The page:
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Last updated: Sun. Oct. 06, 2013 - 06:25 am EDT

Costco joins retailers sold on the future

Much-anticipated opening adds to the glow of growth on north side

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At a glance

Company: Costco Wholesale Corp.

Address: 5110 Value Drive

Fort Wayne opening: Oct. 16

Employees: 200

Indiana stores: Castleton, Indianapolis, Merrillville

Annual membership fee: $55 annual base rate for families and companies

Jobs: Applicants may speak with store officials after applying online at

Source: Costco Wholesale Corp.

Costco Wholesale Corp. proves developers remain captivated by Fort Wayne’s retail landscape.

After all, you don’t invest $35 million on a pipe dream.

In about a week, the doors at the sprawling 150,000-square-foot megastore will swing open at the northwest corner of Lima and Progress roads. The membership-only wholesale club, known for its brand-name merchandise at lower prices, will draw thousands of weekly shoppers.

And not just from Fort Wayne.

Part of the lure of investing in the store is that the location is off Interstate 69 and can be seen from the highway. Commercial real estate expert Steve Zacher said the site selection was a shrewd move by the Issaquah, Wash., company. Costco built the outlet at the former Seyfert Foods Inc. plant, which closed in 2000.

“They can draw from a one-hour radius in several directions,” said Zacher, who assisted Costco in acquiring the land from Menard Inc. “We can pull people who may have chose to go to Toledo, Indianapolis or Merrillville. That’s positive for Fort Wayne.”

What that could mean in economic impact is substantial. The business has 70 million members worldwide and recorded nearly $100 million in total sales last year at 629 warehouses where it pays hourly workers $20 on average.

That means a lot to shopper Joseph Webster, one of thousands of northeast Indiana residents to sign up for a membership recently, Costco officials said.

“It’s important to me to know that the workers of a store I shop are paid well,” said Webster, a 27-year-old mobile phone salesman in Fort Wayne.

Webster said employees who are paid better usually provide better service for customers.

“That’s what I believe,” he said. “I went to a Costco in Washington once, and it just seemed like it offered better products, and I was treated well.”

Webster’s remarks are familiar to Theresa Williams. She is director of the Center for Education and Research in Retailing at Indiana University.

“Costco’s believes if they take care of its employees, they will take care of their customers. It’s a formula that’s worked,” Williams said.

The retail expert said that while Costco pays attention to demographics, such as income, other factors weigh heavily on whether it invests in a community. The company adheres to a values and attitudes measurement, Williams said.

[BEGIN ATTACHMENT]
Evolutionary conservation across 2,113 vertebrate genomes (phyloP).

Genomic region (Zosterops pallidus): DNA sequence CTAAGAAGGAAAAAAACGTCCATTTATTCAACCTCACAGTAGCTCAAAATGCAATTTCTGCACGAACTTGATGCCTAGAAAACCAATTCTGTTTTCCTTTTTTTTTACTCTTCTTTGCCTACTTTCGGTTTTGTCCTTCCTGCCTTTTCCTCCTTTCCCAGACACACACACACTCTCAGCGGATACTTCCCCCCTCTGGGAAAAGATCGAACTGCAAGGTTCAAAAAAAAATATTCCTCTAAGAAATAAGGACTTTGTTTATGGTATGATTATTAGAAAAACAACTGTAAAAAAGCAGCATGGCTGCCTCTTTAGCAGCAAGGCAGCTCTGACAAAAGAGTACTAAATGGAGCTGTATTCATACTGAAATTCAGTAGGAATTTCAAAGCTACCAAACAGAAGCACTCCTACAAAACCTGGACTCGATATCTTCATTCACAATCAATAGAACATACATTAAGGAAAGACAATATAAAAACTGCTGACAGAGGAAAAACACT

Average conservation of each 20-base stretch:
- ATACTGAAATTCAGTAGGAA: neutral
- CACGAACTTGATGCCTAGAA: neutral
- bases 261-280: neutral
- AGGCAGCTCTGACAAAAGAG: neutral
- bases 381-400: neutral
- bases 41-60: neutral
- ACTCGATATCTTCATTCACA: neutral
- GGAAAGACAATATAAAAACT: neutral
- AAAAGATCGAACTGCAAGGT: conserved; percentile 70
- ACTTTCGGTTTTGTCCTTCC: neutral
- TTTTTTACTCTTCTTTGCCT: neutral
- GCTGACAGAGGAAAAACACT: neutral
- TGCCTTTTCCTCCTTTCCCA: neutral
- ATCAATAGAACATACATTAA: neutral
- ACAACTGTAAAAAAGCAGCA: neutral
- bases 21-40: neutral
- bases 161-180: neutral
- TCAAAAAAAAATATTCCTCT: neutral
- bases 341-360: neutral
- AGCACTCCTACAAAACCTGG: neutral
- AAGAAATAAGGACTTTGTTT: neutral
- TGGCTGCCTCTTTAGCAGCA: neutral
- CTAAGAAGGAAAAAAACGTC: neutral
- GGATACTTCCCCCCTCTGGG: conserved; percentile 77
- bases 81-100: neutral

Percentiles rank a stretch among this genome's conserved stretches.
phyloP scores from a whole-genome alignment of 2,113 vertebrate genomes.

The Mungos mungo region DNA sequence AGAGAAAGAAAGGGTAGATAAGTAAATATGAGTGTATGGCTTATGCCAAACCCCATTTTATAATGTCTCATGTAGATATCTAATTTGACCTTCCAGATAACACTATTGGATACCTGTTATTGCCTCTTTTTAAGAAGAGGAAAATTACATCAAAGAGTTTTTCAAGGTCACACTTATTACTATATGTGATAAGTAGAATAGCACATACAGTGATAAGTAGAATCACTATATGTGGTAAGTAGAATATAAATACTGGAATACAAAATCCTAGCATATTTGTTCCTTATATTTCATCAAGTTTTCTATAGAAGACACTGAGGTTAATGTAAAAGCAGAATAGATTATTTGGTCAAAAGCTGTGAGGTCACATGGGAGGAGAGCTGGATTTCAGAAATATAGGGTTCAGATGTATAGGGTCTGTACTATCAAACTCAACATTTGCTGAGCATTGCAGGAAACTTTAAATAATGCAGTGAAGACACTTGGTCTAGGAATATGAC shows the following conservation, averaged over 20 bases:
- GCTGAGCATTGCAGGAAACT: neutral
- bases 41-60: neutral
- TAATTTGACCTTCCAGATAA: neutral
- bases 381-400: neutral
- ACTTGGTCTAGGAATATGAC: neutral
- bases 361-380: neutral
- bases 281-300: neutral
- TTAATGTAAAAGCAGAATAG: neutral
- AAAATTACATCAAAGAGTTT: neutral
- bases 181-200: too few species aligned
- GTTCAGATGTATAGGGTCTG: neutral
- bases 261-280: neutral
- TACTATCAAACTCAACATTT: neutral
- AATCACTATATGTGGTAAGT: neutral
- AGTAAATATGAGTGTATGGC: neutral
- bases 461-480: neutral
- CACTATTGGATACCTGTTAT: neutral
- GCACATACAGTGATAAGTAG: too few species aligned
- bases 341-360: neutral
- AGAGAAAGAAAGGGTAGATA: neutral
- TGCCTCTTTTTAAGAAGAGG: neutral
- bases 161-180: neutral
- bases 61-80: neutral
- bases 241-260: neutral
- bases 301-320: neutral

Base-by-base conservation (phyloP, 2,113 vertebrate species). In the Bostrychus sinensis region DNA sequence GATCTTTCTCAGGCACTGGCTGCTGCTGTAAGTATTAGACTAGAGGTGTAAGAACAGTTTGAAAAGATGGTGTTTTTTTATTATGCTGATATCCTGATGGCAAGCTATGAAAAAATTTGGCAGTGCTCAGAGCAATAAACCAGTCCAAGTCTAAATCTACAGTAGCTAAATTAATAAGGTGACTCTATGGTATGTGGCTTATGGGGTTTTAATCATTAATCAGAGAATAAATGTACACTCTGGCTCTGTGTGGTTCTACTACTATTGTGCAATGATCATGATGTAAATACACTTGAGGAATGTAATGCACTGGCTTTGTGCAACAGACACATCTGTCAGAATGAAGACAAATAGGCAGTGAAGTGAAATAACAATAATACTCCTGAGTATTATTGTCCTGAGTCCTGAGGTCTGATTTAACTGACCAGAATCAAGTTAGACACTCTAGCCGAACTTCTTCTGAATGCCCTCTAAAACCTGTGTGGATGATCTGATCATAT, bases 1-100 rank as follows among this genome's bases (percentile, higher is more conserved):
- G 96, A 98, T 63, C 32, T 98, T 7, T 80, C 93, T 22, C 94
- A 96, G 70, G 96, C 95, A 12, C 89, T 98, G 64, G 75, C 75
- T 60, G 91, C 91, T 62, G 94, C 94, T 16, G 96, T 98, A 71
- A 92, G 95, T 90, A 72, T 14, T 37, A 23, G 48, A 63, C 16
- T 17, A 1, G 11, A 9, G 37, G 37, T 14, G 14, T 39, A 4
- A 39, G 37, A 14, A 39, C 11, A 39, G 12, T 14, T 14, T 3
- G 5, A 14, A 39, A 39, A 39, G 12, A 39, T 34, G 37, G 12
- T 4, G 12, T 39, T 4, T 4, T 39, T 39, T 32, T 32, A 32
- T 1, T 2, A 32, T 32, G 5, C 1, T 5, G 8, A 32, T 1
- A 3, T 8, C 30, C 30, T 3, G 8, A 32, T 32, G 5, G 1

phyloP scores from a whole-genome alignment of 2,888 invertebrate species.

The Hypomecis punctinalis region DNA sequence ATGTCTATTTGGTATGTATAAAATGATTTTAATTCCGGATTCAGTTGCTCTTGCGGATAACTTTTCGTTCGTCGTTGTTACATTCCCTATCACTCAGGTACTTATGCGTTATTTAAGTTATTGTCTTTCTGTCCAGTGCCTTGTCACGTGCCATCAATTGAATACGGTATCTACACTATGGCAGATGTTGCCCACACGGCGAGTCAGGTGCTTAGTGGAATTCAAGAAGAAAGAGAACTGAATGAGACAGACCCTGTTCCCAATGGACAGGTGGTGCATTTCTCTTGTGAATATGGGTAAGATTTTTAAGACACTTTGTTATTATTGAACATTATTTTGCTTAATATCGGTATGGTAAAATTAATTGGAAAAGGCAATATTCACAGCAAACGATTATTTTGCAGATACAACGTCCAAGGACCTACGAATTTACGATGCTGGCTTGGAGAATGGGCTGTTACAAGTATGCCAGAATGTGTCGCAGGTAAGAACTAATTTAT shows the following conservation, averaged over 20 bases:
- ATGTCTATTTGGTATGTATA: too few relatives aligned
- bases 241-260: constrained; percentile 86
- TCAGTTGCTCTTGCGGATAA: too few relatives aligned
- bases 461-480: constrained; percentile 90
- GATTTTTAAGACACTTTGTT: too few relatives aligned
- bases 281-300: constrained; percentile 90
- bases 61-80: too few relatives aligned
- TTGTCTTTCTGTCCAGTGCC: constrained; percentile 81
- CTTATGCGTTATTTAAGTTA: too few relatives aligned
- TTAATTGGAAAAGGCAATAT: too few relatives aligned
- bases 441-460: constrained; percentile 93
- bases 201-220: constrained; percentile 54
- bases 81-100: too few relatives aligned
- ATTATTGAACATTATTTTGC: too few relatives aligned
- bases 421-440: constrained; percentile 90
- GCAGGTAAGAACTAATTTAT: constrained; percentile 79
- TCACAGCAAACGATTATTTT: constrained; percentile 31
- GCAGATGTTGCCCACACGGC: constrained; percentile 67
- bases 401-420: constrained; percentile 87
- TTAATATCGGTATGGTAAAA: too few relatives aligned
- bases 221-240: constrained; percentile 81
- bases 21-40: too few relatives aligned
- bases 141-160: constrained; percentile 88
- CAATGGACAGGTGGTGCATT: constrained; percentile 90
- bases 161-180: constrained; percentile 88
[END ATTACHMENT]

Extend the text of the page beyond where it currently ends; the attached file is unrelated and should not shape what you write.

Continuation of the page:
Costco favors communities where buying habits are based more on lifestyle than need, she added.

“All retailers are very conservative when it comes to entering a new brick-and-mortar market,” Williams said. “There must be a strong demographic in Fort Wayne that is aligned with Costco’s strategy; otherwise, it wouldn’t be going there.”

Although online retailers will continue to peck away at traditional stores, Costco still has a following loyal enough to generate new customers.

“The small businesses are probably most nervous, but other warehouse-type stores should be, too,” Williams said.

“I’d be thrilled if a Costco was coming to my town.”

Sam’s Club also is a membership-only store. The outlet, owned by Wal-Mart, is on Lima Road just a few minutes north from Costco. A Sam’s Club spokesman has said the company feels it has a head start on its rival, having been in Fort Wayne for more than two decades.

Costco General Manager Melanie Crysler welcomes the challenge.

“It’s good to have competition because it makes everybody better,” she said. “They’re in a lot of the markets we serve.”

Crysler was promoted from assistant manager at a Madison Heights, Mich., store to run the Fort Wayne operation.

Crysler said the Fort Wayne site is attractive for a number of reasons, such as its drawing power from a 30-mile radius. Crysler said the company estimates more than 700,000 people are in that vicinity.

“We also look at the average household incomes and the number of big businesses in the area,” she said.

As for grand opening preparations – they are ongoing.

“We’ve been getting 11 semi-trucks of products a day in getting ready,” Crysler said of the store that also will have a fuel center. “Everybody has been super welcoming. It’s been a great reaction.”

Zacher said Costco, along with other retail investments on the city’s north side in recent months, cements the area as an attraction.

“It further solidifies the north side of Fort Wayne as the retail magnet for a wide region,” he said.

Recent examples include Carson’s, which invested more than $1.6 million in renovations to the former Marshall Field’s location in Glenbrook Square, a Burlington Coat Factory and a Dunham’s Sports store at Glenbrook Commons.

To combat online retailers, some brick-and-mortar stores have downsized to save costs, so Costco’s investment speaks volumes about how it views Fort Wayne’s future, Crysler said.

Pat Teeple, 56, a classroom assistant in Fort Wayne, said she looks forward to getting school supplies from Costco.

“I shopped at one in Utah and just loved it,” she said. “They have everything. I just have to check with my husband to see what type of membership to buy.”




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